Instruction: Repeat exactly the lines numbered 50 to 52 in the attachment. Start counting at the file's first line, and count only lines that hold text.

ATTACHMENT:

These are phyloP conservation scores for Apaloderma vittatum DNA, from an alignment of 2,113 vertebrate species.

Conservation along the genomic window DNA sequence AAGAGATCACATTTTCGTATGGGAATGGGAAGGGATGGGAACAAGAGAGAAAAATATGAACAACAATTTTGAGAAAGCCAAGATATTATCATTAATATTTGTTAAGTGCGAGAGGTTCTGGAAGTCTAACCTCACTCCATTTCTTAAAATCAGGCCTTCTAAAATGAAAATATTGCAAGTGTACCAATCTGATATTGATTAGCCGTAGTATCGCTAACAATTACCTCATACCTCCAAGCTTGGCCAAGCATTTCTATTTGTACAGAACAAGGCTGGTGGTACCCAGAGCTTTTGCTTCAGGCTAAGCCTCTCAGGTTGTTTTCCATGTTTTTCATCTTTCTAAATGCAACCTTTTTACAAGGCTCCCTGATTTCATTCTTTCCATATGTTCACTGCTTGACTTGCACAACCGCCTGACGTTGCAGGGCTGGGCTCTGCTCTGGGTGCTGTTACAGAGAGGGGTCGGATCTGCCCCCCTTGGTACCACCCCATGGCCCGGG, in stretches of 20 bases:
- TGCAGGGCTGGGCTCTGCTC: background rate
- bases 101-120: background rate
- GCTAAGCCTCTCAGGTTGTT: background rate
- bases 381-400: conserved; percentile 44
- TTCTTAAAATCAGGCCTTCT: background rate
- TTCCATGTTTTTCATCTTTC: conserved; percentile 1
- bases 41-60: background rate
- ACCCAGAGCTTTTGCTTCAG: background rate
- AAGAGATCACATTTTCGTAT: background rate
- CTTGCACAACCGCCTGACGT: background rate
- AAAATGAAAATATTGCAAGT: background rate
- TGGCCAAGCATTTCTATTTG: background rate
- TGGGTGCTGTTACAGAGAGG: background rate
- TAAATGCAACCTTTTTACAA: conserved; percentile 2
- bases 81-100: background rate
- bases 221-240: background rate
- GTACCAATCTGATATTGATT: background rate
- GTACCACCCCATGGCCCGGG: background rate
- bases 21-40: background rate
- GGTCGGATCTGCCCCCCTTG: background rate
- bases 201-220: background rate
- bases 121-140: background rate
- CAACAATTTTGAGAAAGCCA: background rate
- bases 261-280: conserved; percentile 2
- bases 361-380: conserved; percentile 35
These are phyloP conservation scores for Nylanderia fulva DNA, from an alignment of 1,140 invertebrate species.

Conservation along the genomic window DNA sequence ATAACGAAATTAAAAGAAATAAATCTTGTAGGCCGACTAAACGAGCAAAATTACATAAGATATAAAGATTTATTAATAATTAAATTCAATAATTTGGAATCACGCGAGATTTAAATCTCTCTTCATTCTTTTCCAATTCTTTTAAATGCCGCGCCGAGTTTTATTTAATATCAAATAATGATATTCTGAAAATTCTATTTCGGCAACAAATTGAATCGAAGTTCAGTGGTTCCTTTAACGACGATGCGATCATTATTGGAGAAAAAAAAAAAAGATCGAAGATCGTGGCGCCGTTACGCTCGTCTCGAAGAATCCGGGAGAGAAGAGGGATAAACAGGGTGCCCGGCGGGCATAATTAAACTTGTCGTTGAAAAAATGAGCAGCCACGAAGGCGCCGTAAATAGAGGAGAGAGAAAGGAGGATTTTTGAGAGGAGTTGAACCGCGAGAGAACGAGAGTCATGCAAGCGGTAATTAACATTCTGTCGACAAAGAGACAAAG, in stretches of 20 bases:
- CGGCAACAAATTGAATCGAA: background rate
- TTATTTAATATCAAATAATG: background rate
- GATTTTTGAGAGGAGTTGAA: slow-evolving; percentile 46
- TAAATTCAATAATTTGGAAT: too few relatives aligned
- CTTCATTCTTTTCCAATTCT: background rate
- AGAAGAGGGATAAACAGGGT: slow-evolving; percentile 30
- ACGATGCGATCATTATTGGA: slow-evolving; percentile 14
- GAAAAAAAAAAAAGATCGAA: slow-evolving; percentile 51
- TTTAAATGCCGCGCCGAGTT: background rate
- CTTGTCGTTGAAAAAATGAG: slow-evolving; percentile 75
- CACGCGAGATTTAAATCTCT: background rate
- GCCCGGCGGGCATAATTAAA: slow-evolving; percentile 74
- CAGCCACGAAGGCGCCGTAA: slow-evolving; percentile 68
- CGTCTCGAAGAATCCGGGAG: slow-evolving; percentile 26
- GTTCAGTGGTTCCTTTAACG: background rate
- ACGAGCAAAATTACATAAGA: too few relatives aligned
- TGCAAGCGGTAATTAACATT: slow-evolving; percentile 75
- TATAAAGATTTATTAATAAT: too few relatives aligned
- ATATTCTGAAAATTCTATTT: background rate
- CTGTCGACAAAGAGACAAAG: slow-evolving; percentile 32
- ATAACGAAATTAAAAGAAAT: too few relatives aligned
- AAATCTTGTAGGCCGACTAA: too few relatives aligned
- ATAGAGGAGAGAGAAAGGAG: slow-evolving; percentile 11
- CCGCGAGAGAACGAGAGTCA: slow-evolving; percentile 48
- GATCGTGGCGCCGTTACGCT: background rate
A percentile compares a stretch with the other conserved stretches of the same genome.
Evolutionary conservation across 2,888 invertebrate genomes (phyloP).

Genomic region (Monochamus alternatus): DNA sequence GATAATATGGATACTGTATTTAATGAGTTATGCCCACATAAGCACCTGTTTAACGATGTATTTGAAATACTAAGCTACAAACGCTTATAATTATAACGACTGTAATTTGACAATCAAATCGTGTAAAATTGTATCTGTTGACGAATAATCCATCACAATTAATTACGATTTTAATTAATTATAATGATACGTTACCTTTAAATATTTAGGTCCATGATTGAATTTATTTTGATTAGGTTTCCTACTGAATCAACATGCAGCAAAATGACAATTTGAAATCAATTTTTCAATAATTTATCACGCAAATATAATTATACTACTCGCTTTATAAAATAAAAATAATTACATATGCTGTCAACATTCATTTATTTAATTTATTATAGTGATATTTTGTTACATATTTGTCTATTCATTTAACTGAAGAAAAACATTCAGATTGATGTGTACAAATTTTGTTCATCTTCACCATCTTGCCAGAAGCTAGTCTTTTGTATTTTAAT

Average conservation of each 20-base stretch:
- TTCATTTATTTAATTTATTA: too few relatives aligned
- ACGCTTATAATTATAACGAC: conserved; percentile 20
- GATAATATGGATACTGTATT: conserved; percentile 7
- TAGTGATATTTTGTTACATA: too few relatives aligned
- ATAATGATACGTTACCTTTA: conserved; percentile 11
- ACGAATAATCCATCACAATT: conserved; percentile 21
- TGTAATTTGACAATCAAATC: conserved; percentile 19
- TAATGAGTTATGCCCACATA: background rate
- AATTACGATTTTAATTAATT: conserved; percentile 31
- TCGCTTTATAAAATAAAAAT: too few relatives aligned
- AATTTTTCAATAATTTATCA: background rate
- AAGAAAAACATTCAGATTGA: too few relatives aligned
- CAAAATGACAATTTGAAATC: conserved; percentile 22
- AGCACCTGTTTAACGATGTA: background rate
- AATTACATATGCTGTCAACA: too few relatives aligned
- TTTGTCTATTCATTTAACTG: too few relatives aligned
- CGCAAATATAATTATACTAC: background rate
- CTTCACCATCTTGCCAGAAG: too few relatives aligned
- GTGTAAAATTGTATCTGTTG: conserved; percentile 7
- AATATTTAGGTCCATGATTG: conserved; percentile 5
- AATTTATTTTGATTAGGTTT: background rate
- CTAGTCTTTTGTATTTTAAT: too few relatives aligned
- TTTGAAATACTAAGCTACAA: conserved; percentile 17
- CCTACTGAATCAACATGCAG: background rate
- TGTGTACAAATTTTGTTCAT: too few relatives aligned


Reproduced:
- ATAACGAAATTAAAAGAAAT: too few relatives aligned
- AAATCTTGTAGGCCGACTAA: too few relatives aligned
- ATAGAGGAGAGAGAAAGGAG: slow-evolving; percentile 11